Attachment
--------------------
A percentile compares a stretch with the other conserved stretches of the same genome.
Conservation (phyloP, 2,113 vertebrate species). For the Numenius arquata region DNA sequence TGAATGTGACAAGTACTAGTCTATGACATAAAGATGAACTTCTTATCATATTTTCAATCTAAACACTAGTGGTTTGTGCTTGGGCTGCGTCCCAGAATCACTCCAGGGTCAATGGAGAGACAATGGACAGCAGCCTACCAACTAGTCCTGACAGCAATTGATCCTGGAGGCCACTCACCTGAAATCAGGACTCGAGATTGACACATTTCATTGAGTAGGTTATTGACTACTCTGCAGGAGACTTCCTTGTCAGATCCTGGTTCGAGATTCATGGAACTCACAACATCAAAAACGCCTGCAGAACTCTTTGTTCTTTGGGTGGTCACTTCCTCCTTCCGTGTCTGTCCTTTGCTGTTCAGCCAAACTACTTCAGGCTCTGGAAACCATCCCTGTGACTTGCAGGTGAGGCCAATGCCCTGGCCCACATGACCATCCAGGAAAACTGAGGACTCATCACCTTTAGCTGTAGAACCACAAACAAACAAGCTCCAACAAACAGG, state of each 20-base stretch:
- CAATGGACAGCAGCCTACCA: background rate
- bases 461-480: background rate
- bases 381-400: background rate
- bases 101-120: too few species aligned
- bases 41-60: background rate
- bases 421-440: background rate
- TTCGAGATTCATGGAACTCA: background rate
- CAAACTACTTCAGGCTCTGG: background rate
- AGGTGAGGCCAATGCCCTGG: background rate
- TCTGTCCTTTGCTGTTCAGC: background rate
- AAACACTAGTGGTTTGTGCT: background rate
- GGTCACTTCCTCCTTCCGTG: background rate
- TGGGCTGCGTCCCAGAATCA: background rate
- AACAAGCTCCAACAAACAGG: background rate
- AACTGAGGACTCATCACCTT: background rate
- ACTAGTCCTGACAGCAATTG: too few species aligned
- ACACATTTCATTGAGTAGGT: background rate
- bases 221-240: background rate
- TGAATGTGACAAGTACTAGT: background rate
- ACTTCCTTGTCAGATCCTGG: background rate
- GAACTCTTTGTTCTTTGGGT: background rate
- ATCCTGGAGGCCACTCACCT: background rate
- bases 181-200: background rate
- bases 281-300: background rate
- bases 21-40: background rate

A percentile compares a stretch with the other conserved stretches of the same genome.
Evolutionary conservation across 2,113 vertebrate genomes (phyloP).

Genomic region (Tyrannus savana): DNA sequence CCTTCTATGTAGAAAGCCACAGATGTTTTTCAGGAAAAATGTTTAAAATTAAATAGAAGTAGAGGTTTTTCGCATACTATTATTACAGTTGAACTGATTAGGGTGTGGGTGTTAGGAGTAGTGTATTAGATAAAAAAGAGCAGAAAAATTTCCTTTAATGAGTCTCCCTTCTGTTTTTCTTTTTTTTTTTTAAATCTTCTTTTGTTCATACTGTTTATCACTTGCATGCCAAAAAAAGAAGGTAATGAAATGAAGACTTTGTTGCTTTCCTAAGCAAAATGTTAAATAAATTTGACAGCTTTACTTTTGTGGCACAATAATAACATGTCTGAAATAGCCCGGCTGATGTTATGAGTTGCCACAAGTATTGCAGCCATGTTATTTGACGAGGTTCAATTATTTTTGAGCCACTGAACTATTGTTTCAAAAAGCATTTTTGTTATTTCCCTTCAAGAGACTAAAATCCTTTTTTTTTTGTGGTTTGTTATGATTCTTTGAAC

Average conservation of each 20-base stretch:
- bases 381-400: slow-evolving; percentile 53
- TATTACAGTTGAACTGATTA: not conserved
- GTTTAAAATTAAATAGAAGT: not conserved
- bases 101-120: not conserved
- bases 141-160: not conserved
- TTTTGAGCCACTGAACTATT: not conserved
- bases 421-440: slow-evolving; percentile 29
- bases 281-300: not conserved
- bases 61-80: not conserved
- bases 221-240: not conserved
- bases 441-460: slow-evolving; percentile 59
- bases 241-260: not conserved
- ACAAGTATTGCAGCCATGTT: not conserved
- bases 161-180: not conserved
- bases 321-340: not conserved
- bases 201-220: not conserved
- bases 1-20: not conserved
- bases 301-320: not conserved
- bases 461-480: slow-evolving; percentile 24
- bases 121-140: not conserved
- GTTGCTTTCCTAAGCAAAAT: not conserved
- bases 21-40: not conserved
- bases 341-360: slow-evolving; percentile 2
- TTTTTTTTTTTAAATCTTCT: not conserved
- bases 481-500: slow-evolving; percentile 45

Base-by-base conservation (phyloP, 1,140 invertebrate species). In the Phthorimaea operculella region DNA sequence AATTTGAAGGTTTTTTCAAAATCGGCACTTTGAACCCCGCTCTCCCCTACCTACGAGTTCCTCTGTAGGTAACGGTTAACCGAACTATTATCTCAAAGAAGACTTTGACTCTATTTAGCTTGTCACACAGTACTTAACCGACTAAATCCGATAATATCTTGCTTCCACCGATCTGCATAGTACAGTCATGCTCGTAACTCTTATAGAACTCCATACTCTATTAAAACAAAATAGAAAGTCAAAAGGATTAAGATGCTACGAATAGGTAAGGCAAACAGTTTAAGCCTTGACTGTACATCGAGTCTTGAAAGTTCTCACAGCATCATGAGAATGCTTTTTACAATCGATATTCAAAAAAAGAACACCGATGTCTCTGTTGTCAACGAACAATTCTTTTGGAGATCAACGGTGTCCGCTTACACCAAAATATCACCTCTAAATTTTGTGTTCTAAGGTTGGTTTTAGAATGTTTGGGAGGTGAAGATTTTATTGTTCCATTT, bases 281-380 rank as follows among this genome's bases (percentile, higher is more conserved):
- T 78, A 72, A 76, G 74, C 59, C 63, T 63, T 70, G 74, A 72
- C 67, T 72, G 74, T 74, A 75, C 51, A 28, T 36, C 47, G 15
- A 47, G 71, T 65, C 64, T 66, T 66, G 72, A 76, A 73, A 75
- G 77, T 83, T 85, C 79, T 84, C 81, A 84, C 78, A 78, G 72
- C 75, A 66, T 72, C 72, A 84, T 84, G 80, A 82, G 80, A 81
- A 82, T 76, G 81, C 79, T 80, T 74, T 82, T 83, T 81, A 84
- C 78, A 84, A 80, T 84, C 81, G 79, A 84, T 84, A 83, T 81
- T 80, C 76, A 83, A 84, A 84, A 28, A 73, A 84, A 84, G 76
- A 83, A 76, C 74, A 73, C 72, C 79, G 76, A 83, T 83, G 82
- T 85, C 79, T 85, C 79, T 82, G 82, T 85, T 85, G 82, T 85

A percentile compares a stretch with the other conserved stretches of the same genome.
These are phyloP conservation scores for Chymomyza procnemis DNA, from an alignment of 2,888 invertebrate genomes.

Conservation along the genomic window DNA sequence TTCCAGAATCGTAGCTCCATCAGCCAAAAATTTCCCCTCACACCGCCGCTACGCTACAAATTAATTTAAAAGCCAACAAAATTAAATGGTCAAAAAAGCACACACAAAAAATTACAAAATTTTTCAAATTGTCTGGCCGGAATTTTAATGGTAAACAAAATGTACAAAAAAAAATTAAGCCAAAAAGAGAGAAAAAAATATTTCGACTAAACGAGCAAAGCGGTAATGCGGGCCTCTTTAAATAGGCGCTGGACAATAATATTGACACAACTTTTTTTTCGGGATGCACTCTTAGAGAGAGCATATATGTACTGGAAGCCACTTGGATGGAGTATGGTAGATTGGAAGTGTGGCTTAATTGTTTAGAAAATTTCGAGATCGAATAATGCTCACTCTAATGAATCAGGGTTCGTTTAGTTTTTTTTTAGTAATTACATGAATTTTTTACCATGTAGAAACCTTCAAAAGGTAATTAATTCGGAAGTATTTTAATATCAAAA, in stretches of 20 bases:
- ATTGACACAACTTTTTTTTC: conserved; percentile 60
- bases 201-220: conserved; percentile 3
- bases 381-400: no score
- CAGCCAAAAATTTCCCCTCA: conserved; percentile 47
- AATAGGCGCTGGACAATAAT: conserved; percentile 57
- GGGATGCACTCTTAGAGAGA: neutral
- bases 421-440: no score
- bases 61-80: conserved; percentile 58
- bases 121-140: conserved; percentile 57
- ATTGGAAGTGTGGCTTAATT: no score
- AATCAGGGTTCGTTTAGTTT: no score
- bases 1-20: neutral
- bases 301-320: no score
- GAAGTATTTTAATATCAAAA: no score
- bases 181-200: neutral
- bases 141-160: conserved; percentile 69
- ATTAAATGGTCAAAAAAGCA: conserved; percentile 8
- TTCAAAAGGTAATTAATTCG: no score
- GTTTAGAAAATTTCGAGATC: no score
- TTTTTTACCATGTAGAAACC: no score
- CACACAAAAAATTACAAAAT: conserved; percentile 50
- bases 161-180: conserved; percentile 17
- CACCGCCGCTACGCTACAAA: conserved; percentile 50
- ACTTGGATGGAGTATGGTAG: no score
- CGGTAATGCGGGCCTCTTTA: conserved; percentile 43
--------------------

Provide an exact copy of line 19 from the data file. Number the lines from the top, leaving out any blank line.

- ACACATTTCATTGAGTAGGT: background rate